Wednesday, February 18, 2009

IP Registration in Macao (Republish)

Just ran across an article Filing for Industrial Property Protection in Macau, China.  I thought it is very informative about Macao and its IP laws.

Here is what it has to say about Macao:

Macao is a small territory set on the southern coast of China, located not far from Hong Kong. It was colonized by the Portuguese in the 1500’s and became the first European settlement in the Far East. Macao’s treaty stipulated the territory would return to Chinese control. Therefore, on December 20, 1999, it changed [its] names [sic] to the Macau Special Administrative Region (SAR) of China.

The agreement that returned the region to China also stipulated it would remain under a “one country, two systems” formula. Consequently, the Chinese socialist economic system will not be practiced in Macau and great autonomy will exist, save for decisions on foreign relations and defense affairs for the next 50 years. The area is set on several islands about a sixth the size of Washington, DC, USA. Yet, tiny Macau is currently undergoing one of the greatest casino-building booms the world has ever seen.

The author, Kelly O’Connell’s description is brief yet accurate.

Then the article talks about the IP laws of Macao:

Intellectual Property rights (IPR’s) protection in Macau is administered completely separate from the People’s Republic of China. The administration is handled through the Intellectual Property Department of the Economic Services Bureau (DES) of the MSAR Government, charged with handling all IP matters in the territory. IP protection is legislated in the Industrial Property Code of Macau and the territory is also a member of the WTO and party to most WIPO conventions. All applications for protections of IP rights must be submitted in one of the official languages: Portuguese or Chinese.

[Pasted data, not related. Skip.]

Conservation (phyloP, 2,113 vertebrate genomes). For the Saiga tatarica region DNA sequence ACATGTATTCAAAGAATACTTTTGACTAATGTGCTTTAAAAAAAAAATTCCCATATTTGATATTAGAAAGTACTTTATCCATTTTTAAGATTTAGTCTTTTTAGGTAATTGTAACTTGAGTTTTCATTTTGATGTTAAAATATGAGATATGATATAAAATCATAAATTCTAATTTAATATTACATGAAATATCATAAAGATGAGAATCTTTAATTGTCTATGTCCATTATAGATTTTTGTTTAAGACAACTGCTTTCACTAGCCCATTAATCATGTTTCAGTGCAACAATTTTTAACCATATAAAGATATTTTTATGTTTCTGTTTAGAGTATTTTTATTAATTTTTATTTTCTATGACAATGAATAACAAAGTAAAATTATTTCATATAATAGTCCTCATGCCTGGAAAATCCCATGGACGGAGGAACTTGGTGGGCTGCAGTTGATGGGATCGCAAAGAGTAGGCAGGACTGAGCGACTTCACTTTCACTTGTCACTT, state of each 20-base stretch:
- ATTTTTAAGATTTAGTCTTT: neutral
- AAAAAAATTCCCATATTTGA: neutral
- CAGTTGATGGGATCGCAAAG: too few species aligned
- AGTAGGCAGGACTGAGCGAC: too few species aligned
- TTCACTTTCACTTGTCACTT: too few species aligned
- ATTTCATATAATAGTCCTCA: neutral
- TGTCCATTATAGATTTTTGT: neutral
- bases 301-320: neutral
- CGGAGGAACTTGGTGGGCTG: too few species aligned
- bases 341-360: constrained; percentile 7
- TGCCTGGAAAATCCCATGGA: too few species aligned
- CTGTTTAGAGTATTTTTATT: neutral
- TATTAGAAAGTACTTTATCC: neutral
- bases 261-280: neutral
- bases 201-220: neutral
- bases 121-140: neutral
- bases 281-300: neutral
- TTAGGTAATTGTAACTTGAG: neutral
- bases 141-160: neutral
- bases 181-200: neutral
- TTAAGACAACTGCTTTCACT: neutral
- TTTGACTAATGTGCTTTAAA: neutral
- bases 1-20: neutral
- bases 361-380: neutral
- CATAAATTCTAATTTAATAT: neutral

The subject matter is covered by the Industrial Property Code Decree-Law Nº 97/99/M of 13 December 1999 (IP Code). The following questions will be answered to help explain the IP application process: What Subjects May Be Protected Under the Industrial Property law?; Who May File for Industrial Property Protection, what is the Fee and Where it is Published?; How is Priority Established? How are Application Inspections Conducted? On What Grounds Are Applications Rejected and What about Rectification.

Pretty good stuff, and it surely educated me.  To find out the answers to these important questions, read on here.

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